Spray Tanning Information

Everyone likes to look tanned, but for some people a natural tan just isn’t possible, and with scare stories about skin cancer due to sun exposure or sun beds, the lure of the fake bake sunless tan is appealing. One session of airbrush tanning is said to be equivalent, colour wise, to about six sun bed sessions, and also prevents the potential damage caused by the sun or tanning.

What is Spray Tanning and How Does it Work?

The active ingredient in a spray on tan (sometimes called an airbrush tan or sunless tan) is a chemical called dihydroxyacetone (DHA.) This chemical reacts with the amino acids on the outer layer of skin which changes its colour. The DHA starts to work within about two hours of the tan application and carries on for twelve hours.

Depending on your skin type, an airbrush tan can last for anything up to ten days. It can be maintained for as long as you need it, with top up applications of tanning solution.

The colour you get from a spray tan won’t tan wash off; but it will start to fade as the upper layers of your epidermis wear away naturally. If you aren’t pleased with the results, you can always try to speed things up by gently scrubbing with a wash cloth but as a rule it will still take around a week for the spray tan to disappear totally.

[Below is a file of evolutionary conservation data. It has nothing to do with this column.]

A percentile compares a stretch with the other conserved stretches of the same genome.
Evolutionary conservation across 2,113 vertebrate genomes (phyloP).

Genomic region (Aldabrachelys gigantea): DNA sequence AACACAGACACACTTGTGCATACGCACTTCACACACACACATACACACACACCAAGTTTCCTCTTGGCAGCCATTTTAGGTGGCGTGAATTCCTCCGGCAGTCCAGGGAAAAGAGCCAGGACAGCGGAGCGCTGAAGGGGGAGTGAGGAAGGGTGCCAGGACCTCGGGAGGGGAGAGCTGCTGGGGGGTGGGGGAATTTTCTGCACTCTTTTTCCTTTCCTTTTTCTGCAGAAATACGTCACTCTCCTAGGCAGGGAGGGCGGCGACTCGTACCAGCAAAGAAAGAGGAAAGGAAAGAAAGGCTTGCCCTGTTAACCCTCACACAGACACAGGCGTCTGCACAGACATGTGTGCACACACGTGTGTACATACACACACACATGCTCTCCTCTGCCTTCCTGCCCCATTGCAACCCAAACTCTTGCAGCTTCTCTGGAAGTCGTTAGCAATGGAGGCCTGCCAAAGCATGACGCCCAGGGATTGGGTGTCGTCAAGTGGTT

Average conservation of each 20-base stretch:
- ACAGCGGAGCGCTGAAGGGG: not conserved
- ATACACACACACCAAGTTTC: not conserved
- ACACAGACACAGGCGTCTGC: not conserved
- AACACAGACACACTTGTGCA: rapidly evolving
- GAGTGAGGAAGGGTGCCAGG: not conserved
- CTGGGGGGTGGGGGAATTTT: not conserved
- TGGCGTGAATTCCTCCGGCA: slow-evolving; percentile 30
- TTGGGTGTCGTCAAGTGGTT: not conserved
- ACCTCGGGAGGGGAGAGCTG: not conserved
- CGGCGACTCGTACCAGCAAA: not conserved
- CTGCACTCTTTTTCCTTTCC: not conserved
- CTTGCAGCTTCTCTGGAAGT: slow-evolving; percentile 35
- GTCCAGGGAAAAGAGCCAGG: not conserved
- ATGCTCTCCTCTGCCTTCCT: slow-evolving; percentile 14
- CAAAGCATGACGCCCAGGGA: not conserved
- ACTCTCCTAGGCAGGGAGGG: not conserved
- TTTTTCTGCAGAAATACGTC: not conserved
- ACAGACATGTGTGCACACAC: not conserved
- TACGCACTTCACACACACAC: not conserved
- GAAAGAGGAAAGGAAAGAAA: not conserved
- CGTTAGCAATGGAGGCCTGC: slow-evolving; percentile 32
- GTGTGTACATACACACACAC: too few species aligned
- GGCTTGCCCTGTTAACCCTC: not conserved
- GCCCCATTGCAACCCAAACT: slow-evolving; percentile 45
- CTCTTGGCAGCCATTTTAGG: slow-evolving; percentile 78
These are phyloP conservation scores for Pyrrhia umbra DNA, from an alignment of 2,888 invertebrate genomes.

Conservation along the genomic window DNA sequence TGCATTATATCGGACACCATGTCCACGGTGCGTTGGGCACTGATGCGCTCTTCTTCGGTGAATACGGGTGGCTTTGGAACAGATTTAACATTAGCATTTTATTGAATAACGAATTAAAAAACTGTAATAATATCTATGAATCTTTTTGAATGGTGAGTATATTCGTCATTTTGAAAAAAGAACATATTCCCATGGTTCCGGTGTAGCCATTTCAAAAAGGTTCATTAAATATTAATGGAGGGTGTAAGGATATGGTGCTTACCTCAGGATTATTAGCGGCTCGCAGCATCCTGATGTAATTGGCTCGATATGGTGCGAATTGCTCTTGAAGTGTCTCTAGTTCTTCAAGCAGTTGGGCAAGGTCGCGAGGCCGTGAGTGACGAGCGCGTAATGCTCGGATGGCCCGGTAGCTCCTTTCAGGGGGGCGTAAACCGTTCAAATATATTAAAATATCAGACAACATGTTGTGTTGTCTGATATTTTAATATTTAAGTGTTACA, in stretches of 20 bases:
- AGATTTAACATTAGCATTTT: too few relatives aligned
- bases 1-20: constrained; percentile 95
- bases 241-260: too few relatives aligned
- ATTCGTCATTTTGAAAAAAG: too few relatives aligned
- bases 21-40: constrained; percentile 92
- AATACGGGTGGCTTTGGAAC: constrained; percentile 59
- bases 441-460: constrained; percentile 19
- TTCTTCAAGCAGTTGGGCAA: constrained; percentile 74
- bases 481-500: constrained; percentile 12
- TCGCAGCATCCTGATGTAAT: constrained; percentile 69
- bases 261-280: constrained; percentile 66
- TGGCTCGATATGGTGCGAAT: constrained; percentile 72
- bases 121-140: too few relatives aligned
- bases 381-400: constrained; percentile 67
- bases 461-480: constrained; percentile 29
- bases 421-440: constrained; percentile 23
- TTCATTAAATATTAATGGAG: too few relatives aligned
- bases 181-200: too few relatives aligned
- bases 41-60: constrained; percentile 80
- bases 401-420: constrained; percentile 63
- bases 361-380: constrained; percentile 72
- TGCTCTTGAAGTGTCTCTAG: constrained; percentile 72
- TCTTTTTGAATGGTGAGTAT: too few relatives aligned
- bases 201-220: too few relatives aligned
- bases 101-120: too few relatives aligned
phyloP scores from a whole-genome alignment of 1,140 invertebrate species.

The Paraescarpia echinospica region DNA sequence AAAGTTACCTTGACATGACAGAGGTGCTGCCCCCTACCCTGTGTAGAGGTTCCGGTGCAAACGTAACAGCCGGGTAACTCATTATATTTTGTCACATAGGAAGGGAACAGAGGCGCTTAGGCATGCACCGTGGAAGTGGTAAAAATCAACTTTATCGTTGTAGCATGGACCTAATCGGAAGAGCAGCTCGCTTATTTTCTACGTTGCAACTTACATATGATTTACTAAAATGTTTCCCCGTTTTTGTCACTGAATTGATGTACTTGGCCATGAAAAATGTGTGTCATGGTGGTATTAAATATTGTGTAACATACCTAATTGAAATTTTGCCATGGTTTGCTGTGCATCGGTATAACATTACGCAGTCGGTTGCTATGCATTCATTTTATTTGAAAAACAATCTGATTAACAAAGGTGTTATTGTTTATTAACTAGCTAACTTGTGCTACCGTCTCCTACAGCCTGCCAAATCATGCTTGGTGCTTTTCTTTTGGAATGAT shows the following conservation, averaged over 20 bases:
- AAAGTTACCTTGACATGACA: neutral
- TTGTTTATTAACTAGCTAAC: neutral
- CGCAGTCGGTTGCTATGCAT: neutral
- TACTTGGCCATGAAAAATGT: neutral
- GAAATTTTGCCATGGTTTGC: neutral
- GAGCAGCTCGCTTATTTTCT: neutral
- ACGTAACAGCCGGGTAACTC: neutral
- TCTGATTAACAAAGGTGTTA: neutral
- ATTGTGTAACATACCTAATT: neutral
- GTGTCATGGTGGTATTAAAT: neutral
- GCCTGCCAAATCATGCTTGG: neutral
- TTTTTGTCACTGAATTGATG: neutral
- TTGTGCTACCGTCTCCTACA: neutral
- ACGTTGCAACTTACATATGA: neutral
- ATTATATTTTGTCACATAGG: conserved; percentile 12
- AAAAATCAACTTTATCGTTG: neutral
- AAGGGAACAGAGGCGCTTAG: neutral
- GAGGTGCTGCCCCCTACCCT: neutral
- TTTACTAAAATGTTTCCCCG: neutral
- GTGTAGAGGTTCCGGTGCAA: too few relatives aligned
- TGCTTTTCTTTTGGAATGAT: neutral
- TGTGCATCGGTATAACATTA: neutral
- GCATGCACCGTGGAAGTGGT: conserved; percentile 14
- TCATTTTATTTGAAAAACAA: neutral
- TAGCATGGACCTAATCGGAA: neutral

What Should I Do Before a Spray Tanning Session?

  • Shower and exfoliate your skin well before you go for a sunless tanning session. You won’t be able to shower for around twelve hours after the session, if you want the spray tan to be effective.
  • Shave or wax the day before your treatment.
  • Don’t wear any perfumes, lotions or deodorants which might stop the tanning solution from working by creating a barrier on your skin.
  • Take off any watches and other jewellery.
  • Wear dark underwear to the tanning booth, and loose dark clothing to the salon, to avoid the tanning solution rubbing off on your clothes.

Is a Spray Tan Safe?

There’s no reason to think otherwise. DHA has been used in cosmetics for almost 30 years and has been declared safe and suitable for use in cosmetics used to colour the skin. The chemical is a natural sugar that’s also found in walnuts and rape seed oil plants, often used as a sweetener. It’s not absorbed into the body and isn’t toxic. Having said that, it’s not advisable to go for spray tanning if you are pregnant, just to be on the safe side.

It shouldn’t cause you any harm if you accidentally breathe in any of the spray tanning mist while having a treatment, and even if it gets into your eyes it won’t do any damage, although you’re advised to keep them closed anyway.

If you haven’t had a spray tan before, you should have a patch test before tanning. Some people are allergic to DHA, and so they will have a reaction if they try tanning with any sunless tanning solutions. Although the allergy is rare, it’s definitely worth having the test done before you set foot in the tanning booth!

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